The great thing about this project is they're trying to keep old software alive. You can browse through titles and play them in a browser. This is powered by jsmess (GitHub: jsmess / jsmess), an Emscripten-based emulator derived from MESS:
Running a game binary requires a suitable BIOS, but the groundwork for lots of systems has been added to MESS:
MESS and MAME were started over a decade ago to provide ubiquitous, universal emulation of arcade/gaming machines (MAME) and general computer hardware (MESS). While specific emulation implementations exist that do specific machines better than MAME/MESS, no other project has the comprehensiveness and modularity. Modifications are consistently coming in, and emulation breadth and quality increases over time. In the case of MAME, pages exist listing machines it does not emulate.
Over the last two years there's been a flood of new browser-based emulators, supporting everything from the Amiga to the Game Boy Advance. Part of what makes these project possible is recent technologies like Canvas, WebGL, WebAudio, and FileReader. But even seemingly less buzzwordy APIs like typed arrays can help get old games running smoothly.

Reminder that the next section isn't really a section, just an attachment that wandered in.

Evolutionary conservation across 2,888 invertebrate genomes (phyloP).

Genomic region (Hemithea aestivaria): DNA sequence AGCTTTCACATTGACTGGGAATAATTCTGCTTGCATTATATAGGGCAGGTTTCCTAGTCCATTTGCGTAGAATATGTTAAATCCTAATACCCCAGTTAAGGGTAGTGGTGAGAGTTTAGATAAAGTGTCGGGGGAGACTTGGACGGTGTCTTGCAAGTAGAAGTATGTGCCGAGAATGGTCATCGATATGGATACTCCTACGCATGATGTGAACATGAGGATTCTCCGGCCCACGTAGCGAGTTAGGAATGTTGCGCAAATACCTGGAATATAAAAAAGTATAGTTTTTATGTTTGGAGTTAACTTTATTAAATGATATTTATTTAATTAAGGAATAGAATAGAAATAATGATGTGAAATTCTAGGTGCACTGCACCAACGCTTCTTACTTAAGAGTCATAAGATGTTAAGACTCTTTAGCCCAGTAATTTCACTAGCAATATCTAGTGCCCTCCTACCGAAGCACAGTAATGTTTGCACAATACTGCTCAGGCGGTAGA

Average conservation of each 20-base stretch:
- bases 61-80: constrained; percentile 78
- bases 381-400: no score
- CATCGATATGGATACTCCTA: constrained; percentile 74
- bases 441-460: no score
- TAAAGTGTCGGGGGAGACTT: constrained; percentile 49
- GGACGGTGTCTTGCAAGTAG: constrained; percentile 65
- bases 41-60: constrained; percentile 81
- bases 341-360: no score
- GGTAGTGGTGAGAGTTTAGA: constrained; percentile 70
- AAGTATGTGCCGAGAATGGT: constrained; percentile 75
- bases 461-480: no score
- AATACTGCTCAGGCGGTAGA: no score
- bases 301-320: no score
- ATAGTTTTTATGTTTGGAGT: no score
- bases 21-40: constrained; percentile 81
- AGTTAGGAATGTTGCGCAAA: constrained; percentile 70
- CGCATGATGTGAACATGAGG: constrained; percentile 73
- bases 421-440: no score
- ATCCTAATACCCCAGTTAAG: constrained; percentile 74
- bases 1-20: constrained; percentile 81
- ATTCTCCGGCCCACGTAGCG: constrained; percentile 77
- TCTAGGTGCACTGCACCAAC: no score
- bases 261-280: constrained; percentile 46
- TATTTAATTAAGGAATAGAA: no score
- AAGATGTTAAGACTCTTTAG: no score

If you haven't seen JSNES or JSSpeccy they're worth
do. The most interesting thing about these emulators, though is the
source. JSNES is on GitHub so you can
casually browse files like cpu.js to see
how the emulator works.
In fact, if you've never written an emulator but wondered how they work,
JSNES is worth checking out. Emulators aren't really as scary as they
sound: they're essentially decoders that can understand code for
particular hardware and run it in a different environment. They're giant
case statements and simple algorithms.
In JSNES, you can see how the CPU registers and interrupts are handled.
Since the original hardware has been reverse engineered there's nothing
fundamentally complicated or difficult to understand, there's just a
sizable amount of code.